ModSecurity is an open source project started in 2002, currently backed and
maintained by SpiderLabs.
The main tools in the ModSecurity toolbox are parsing, and the rule engine.
At the start of the application, ModSecurity will parse and classify a set of rules.
For each request it will buffer the request and response headers/bodies, parse them against the
rule set and finally log all relevant information. The version used for Varnish WAF, is
To change the settings of ModSecurity edit
ModSecurity rules are called SecRules. The format for for a SecRule is:
SecRule VARIABLES "OPERATOR" "TRANSFORMATIONS,ACTIONS"
The variables can include specific headers, the request body, etc. The operator will check against the variables. This can be regex or a simple equals. Transformations and actions include id number, phase, hashing, block a request, or deny a request. Transformations are done before the operator comparison, while actions are done if the comparison was successful. Each rule must contain an ID number. An example of a simple rule to check if a request URL is equal to index.php is:
SecRule REQUEST_URI "@streq /index.php" "id:1,phase:1,t:lowercase,deny"
default phase:2, log, auditlog, pass).
ModSecurity provides a tool,
modsec-rules-check, to determine the validity of rules and configuration files. There are a few different ways to use this program.
# Checking one file modsec-rules-check /etc/varnish/modsec/owasp-crs-v3.1.1/rules/REQUEST-901-INITIALIZATION.conf : /etc/varnish/modsec/owasp-crs-v3.1.1/rules/REQUEST-901-INITIALIZATION.conf -- Loaded 40 rules. Test ok.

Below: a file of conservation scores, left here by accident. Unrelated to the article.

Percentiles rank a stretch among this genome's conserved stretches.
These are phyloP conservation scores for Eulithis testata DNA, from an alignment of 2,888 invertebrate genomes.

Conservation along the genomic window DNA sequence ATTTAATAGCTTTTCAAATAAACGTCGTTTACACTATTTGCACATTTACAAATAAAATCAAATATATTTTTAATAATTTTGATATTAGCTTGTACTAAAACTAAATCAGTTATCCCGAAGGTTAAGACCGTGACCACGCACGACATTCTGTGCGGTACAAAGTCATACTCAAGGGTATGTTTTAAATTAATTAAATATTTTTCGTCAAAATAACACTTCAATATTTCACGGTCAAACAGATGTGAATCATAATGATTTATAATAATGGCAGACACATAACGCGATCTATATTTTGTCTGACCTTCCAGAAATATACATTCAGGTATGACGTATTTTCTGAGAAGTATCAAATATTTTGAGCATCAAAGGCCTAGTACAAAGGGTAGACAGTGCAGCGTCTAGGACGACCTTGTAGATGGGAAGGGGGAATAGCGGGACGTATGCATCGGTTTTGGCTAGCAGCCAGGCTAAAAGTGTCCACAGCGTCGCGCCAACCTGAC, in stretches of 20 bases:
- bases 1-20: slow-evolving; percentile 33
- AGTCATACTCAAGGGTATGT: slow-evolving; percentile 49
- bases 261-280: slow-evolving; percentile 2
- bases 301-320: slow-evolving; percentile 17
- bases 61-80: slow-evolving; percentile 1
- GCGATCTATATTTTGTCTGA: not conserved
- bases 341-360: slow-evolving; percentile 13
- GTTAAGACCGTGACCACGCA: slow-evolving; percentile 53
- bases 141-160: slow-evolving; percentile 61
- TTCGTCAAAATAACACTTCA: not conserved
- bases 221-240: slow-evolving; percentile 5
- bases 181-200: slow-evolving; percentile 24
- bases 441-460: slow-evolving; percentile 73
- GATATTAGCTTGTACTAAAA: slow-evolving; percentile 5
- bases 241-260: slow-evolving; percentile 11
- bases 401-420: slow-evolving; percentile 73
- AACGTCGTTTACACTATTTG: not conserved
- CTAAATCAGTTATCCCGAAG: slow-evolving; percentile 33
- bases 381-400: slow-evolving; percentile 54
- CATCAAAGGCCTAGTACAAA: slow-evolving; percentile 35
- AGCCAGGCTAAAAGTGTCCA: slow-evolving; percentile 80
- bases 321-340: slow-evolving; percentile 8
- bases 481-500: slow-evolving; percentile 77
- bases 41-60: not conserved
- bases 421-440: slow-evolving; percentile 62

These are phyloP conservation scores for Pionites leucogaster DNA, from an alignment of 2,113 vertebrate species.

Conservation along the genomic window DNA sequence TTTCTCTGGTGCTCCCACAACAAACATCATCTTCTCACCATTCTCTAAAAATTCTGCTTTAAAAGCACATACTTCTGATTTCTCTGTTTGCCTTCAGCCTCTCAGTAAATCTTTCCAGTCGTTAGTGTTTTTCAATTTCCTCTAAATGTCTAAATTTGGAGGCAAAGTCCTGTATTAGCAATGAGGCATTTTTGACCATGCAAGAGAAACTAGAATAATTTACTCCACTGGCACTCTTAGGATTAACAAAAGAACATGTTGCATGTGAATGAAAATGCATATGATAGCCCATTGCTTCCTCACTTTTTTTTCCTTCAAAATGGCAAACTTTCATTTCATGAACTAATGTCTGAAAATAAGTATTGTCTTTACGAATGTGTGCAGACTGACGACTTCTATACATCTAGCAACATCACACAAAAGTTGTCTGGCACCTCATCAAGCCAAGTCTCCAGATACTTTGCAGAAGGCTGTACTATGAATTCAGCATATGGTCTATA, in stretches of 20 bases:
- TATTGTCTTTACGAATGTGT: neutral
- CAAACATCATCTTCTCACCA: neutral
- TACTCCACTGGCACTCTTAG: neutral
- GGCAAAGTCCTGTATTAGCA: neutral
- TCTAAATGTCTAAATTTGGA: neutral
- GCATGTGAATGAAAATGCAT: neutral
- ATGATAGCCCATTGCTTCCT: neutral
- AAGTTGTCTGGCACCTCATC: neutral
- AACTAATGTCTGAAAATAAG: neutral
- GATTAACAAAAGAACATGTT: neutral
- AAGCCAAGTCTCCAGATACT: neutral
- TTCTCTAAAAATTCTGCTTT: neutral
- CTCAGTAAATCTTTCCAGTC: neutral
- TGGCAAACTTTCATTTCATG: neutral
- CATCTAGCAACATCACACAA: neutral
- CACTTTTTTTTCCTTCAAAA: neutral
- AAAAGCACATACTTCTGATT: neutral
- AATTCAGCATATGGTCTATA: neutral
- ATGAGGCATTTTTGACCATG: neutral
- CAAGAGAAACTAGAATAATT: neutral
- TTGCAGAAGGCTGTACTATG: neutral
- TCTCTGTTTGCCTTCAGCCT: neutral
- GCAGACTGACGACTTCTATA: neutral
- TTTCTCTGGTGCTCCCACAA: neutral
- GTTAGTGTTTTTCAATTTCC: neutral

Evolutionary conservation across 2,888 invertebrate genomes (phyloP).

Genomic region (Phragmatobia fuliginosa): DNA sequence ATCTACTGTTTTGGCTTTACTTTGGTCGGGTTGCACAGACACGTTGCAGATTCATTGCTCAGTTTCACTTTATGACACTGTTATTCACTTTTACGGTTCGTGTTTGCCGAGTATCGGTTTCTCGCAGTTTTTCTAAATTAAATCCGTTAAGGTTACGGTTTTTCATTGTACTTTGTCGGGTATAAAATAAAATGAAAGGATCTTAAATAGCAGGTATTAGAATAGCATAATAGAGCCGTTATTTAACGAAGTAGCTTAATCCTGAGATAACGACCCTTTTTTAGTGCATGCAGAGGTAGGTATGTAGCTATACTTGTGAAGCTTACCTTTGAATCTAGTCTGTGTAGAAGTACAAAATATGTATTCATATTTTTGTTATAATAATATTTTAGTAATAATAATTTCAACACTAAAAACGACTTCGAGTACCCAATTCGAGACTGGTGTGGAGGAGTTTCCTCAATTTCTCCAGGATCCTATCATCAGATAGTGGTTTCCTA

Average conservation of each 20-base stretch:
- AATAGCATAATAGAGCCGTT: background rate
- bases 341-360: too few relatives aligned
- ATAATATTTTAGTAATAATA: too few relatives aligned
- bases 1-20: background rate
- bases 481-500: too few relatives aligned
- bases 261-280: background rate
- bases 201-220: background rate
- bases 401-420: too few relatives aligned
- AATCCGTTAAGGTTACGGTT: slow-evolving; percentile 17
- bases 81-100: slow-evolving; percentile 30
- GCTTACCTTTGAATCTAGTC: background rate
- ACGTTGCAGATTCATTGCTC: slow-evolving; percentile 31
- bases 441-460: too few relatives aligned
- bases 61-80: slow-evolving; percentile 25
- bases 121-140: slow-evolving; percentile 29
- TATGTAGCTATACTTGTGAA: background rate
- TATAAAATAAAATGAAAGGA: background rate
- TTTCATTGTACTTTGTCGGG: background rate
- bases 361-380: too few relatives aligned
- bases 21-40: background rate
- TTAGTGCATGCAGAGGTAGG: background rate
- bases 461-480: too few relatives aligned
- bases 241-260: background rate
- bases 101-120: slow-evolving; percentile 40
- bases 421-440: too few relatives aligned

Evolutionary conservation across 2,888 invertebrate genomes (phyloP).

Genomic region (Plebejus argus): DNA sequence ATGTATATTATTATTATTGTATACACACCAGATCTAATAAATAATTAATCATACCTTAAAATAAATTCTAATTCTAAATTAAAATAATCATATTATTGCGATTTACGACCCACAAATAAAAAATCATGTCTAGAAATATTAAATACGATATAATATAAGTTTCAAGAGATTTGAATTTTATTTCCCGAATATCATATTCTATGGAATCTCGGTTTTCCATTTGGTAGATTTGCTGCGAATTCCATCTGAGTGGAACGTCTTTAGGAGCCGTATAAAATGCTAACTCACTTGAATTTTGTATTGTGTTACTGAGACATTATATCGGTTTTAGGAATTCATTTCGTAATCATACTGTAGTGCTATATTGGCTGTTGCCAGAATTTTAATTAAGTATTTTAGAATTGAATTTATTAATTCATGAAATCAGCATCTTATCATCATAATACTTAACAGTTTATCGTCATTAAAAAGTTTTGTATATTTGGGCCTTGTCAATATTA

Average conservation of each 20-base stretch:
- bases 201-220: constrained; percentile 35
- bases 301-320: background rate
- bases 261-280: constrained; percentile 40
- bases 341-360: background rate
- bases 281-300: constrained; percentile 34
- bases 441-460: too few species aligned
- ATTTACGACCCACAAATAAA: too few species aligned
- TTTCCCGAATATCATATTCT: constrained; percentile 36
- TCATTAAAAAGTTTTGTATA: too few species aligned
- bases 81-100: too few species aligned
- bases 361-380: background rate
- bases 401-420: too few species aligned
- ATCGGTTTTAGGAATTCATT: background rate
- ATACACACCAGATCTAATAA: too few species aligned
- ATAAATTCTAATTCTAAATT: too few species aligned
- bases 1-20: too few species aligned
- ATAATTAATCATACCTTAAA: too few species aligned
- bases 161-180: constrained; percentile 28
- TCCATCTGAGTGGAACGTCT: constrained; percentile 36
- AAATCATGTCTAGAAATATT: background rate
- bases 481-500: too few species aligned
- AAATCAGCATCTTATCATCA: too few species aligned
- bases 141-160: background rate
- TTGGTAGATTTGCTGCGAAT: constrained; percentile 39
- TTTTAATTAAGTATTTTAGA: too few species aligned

# Checking multiple files using globbing modsec-rules-check /etc/varnish/modsec/owasp-crs-v3.1.1/rules/*.conf : /etc/varnish/modsec/owasp-crs-v3.1.1/rules/crs-setup.conf -- Loaded 1 rules. : /etc/varnish/modsec/owasp-crs-v3.1.1/rules/REQUEST-901-INITIALIZATION.conf -- Loaded 40 rules. . . . Test ok.
modsecurity.conf dictates how disruptive ModSecurity
off: the engine is completely inactive, no detection is even done.
DetectionOnly: rules are active, but no disruptive action is undertaken. It’s the default to allow you to analyze what ModSecurity will do once fully activated.
on: fully active, traffic is analyzed and possibly blocked if issues are found.
If using the OWASP CRS, you can read how the disruptive actions occur here.
ModSecurity goes through a specific order of operations, called phases. The phases determine the risk of a request, ensuring protection of a backend. Each phase will either block and finish the request by logging, or continue to the next phase. The phases are as follows:
ModSecurity’s logging is generally verbose and resource expensive. It is suggested to use logging in the testing phase of an application but disable it once it reaches production. On a disruptive action Varnish will log information from ModSecurity about the request. There are two types of logs: debug and audit.
This is a verbose log on everything ModSecurity does for a request. This tool is best used testing
and troubleshooting. The path to the debug log is set with
SecDebugLog. There are 7 levels of logging, (1-6, 9) that can be set with
This is a log to track the data of a HTTP request. This is less verbose than the debug log but still
SecAuditEngine determines if the audit log should be used. It can be set to
RelevantOnly will log for specific response codes set by
SecAuditLogRelevantStatus. This defaults to
^(?:5|4(?!04)). The audit log is broken down into
12 parts, A-K, and Z. All but two are optional. The parts are: